Hearing God: Developing a Conversational Relationship with God; Dallas Willard

Today we look at Chapter 5: The still small voice and its rivals, 86

“A third time the LORD called, “Samuel!” And Samuel got up and went to Eli and said, “Here I am; you called me.” Then Eli realized that the LORD was calling the boy. So Eli told Samuel, “Go and lie down, and if he calls you, say, ‘Speak, LORD, for your servant is listening.’ ” So Samuel went and lay down in his place.

The LORD said, “Go out and stand on the mountain in the presence of the LORD, for the LORD is about to pass by.” Then a great and powerful wind tore the mountains apart and shattered the rocks before the LORD, but the LORD was not in the wind. After the wind there was an earthquake, but the LORD was not in the earthquake. After the earthquake came a fire, but the LORD was not in the fire. And after the fire came a gentle whisper.”
(1 Samuel 3:8–9; 1 Kings 19:11–12 NIV11)
It’s not all about the fireworks from heaven
Is the experience of Samuel instructive here? He didn’t know what the voice was or that it was possible for God to speak in such a way. Perhaps surprising confusion is more common than an expectation and an immediate recognition of the voice of God. That also fits with Peter’s experience in Acts 10.

It is legitimate to imagine ourselves in the circumstances of the ordinary people of the Bible.
“We will be able to seek him only if we honestly believe that he might explicitly address us in ways suitable to his purposes in our lives.” 91

Biblical stories of people who hear God

Six ways in the Bible
A phenomenon plus a voice
Abraham and the fire, Genesis 15:17-18; Moses, Exodus 3:3-6; Israel, Deuteronomy 5:23; Ezekiel, Ezekiel 1-2; Jesus, Matthew 3:17; Saul, Acts 9:3-8.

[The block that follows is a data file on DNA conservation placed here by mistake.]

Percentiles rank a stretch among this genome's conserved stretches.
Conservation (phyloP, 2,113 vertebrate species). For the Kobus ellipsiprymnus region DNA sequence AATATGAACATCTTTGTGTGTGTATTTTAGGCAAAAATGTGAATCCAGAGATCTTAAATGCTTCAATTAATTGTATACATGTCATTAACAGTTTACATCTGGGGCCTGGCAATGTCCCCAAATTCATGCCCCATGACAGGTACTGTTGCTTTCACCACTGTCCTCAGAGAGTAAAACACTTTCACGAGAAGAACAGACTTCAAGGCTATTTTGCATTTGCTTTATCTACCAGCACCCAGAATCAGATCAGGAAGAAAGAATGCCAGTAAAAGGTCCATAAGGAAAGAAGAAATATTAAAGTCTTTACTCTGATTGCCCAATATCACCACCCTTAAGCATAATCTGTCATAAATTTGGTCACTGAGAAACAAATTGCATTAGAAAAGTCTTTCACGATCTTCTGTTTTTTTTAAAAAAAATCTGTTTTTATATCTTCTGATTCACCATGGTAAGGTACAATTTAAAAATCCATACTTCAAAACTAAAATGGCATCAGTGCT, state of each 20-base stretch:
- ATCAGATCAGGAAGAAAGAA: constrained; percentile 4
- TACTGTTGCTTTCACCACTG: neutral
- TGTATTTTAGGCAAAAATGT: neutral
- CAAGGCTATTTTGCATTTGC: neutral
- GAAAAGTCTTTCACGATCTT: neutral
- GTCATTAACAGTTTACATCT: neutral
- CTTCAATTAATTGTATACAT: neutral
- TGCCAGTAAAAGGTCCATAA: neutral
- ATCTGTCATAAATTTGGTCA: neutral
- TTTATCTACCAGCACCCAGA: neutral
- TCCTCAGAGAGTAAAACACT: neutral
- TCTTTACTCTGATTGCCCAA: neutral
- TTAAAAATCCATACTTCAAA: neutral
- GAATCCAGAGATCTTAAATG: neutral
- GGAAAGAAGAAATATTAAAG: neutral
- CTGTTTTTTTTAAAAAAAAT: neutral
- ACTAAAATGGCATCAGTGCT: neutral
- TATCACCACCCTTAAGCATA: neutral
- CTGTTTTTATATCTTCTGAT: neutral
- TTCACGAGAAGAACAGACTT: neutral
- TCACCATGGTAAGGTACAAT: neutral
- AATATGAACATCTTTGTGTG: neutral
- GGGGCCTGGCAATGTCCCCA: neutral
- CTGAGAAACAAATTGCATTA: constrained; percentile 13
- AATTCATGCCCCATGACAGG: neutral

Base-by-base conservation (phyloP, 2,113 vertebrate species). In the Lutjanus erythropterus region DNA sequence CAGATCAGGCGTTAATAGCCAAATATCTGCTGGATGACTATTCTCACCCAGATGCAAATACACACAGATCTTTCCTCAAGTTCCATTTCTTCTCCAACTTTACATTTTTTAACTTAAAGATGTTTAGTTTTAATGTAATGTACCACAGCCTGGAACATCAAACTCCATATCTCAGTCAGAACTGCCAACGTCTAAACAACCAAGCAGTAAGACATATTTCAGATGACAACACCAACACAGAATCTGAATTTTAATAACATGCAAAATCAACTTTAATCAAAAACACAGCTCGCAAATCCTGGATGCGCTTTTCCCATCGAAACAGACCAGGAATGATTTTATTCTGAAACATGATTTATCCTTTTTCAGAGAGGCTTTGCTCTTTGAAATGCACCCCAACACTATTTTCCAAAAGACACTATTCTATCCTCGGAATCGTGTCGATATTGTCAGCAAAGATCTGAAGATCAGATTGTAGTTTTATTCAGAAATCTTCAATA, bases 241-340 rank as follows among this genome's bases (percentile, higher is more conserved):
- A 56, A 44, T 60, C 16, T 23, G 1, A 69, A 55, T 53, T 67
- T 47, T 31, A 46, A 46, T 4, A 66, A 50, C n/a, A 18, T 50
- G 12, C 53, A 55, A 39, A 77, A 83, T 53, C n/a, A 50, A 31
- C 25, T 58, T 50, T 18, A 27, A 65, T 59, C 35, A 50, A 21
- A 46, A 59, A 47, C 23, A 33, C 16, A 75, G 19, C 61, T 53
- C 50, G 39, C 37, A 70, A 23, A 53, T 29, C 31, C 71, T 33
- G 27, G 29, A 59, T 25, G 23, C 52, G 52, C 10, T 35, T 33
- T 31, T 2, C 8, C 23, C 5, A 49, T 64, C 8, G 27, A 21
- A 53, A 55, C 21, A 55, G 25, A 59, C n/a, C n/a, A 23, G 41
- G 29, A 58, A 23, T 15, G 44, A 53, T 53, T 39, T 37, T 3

A supernatural messenger or an angel
Is it an angel or the Lord, Genesis 18, 19?
Joshua, Joshua 5:13-15; 2 Kings 6:17; Matthew 26:53.

Dreams and visions
Paul, Acts 16:9 as well as 18:9; 2 Corinthians 12:1; Ananias, Acts 9:10-13; Peter, Acts 10:9-19; Jacob, Genesis 28:11-17; Joseph, Genesis 37:5-9; Joseph’s jail mates, Genesis 40:5-19; Pharaoh, Genesis 41:1-7; Nebuchadnezzar, Daniel 4:4-18. 94

An audible voice
Abraham, Genesis 22:11-12, 15-18; Samuel, 1 Samuel 3.

The human voice. 95
God speaks to us through other people.
God speaks through us to other people.
The author claims this is the most normative method for God to communicate because it is the most connected to who we are as people.
All the prophets a good example of this. They were burdened if they did not speak:

“But if I say, “I will not mention his word or speak anymore in his name,” his word is in my heart like a fire, a fire shut up in my bones. I am weary of holding it in; indeed, I cannot.” (Jeremiah 20:9 NIV11)

The human spirit or the “still small voice”, 99
The primary subjective way God speaks to us
Connect to spirit with that of God, 1 Corinthians 2:11, 16
“For who knows a person’s thoughts except their own spirit within them? In the same way no one knows the thoughts of God except the Spirit of God.
for, “Who has known the mind of the Lord so as to instruct him?” But we have the mind of Christ.” (1 Corinthians 2:11, 16 NIV11)
“God uses our self-knowledge or self-awareness, heightened and given a special quality by his presence and direction, to search ourselves and reveal to us the truth about ourselves and our world.” 100
“We are addressed by him, and spoken to by him, through our own thoughts.” 101
Our thinking is corruptible. Our minds need renewing first.
“be transformed by the renewing of your mind. Then you will be able to test and approve what God’s will is—his good, pleasing and perfect will.” (Romans 12:2 NIV11)
He likens it to God walking through our mind with a candle illuminating things. Of course, we have to let him in first. This is why submission of the willingness to be open to God is a pre-requisite of hearing from God.
Next week we will go on to look at chapter 6 of the book which is titled “The word of God and the rule of God”.

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“Worship the LORD with gladness; come before him with joyful songs.” (Psalms 100:2 NIV11)

God bless, Malcolm